- Not withstanding the horrors of Rwanda and Srebrenica, Bosnia, the number of genocides and other mass killings plummeted by 80% between the 1989 high point and 2001.
- International terrorism is the only form of political violence that appears to be getting worse. Some datasets have shown an overall decline in international terrorist incidents of all types since the early 1980s, but the most recent statistics suggest a dramatic increase in the number of high–casualty attacks since the September 11 attacks on the US in 2001. The annual death toll from international terrorist attacks is, however, only a tiny fraction of annual war death toll.
Why We Have Fewer Wars
The Human Security Report identifies three major political changes over the past 30 years that, Andrew Mack says, “have radically altered the global security landscape.”
First was the end of colonialism. From the early 1950s to the early 1980s, colonial wars made up 60–100% of all international conflicts depending on the year. Today there are no such wars.
Second was the end of the Cold War, which had driven approximately one-third of all conflicts in the post–World War II. This removed any residual threat of war between the major powers, and Washington and Moscow stopped fueling “proxy wars” in the developing world.
Third was the unprecedented upsurge of international activities designed to stop ongoing wars and prevent new ones starting that took place in the wake of the Cold War. Spearheaded by the UN these activities included:
- A six-fold increase in UN preventive diplomacy missions (to stop wars starting).
- A four-fold increase in UN peacemaking missions (to end ongoing conflicts).
- A four-fold increase in UN peace operations (to reduce the risk of wars restarting).
- An eleven-fold increase in the number of states subject to UN sanctions (which can help pressure warring parties into peace negotiations).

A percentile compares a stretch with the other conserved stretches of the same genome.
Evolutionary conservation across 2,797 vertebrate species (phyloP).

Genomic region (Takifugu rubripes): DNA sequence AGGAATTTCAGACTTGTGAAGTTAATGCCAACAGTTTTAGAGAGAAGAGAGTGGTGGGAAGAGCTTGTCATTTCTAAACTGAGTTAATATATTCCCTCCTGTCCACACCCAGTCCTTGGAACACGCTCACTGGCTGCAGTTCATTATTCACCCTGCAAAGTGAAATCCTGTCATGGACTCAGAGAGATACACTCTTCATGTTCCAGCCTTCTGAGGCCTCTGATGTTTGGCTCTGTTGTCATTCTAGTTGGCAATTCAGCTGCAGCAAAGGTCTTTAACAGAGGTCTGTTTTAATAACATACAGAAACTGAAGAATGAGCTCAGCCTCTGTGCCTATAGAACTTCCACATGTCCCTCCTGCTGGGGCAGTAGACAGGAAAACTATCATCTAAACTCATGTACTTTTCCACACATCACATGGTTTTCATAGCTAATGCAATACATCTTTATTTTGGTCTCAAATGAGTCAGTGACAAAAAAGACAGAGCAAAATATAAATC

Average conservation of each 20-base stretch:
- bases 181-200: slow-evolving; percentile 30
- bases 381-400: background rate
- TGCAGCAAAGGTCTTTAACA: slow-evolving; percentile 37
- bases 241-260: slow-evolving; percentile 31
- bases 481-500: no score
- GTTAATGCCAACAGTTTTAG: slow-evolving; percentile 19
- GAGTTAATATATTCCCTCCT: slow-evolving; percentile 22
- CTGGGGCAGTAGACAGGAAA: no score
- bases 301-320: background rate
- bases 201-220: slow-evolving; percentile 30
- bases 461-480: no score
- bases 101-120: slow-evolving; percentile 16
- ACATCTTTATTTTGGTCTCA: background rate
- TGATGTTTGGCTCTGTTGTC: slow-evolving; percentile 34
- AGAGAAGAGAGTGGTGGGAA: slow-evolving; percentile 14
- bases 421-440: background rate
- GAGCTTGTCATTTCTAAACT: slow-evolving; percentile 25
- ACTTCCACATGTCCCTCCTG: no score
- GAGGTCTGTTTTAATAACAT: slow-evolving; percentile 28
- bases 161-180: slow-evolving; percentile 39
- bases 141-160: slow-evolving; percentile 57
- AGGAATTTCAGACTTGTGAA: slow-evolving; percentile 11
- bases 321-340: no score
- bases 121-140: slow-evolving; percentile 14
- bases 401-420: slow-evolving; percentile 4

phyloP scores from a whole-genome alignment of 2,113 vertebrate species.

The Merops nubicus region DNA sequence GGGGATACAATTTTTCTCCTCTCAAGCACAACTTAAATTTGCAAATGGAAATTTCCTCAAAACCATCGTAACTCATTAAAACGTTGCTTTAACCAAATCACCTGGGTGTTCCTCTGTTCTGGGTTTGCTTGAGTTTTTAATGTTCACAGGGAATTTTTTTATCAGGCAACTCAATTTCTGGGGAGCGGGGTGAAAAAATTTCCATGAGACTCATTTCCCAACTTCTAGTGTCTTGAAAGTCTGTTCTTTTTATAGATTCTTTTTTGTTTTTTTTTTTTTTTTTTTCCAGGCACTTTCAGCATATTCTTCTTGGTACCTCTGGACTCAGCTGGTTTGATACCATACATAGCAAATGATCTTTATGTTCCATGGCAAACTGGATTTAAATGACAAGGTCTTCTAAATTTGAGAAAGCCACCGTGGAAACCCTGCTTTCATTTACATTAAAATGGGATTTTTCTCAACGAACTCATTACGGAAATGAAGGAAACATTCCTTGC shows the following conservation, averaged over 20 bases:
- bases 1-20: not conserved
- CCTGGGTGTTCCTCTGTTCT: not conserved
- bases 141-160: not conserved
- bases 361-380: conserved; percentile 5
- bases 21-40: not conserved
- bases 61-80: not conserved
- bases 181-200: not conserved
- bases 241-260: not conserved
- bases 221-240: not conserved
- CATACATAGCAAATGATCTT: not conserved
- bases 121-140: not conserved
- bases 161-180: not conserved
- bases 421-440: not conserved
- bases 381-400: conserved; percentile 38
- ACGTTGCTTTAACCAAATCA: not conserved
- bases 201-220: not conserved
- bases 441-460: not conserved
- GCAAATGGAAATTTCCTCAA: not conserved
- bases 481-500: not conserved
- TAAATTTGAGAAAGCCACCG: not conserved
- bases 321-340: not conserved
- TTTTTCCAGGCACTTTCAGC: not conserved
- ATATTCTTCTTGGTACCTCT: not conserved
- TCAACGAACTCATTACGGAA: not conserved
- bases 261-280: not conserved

The UN did not act alone, of course. The World Bank, donor states, regional organizations and thousands of NGOs worked closely with UN agencies––and often played independent roles of their own. But the UN, the only international organization with a global security mandate, has been the leading player.
As this upsurge of international activism grew in scope and intensity through the 1990s, the number of crises, wars and genocides declined, despite the much–publicized failures.
The evidence that these initiatives worked is not just circumstantial. A recent RAND corporation study, for example, found that two thirds of the UN’s peace building missions had succeeded. In addition, the sharp increase in peacemaking efforts led to a significant increase in the number of conflicts that ended in negotiated settlements. Approximately half of all the peace agreements negotiated between 1946 and 2003 have been signed since the end of the Cold War.
The annual cost of these changes to the international community has been modest––well under 1% of world military spending. In fact, the cost of running all of the UN’s 17 peace operations around the world for an entire year is less than the United States spends in Iraq in a single month.
The Report argues that, in the long run, equitable economic development, increased state capacity and the spread of inclusive democracy play a vital role in reducing the risk of political violence. But it also argues that these factors cannot explain the dramatic post-Cold War reduction in armed conflicts.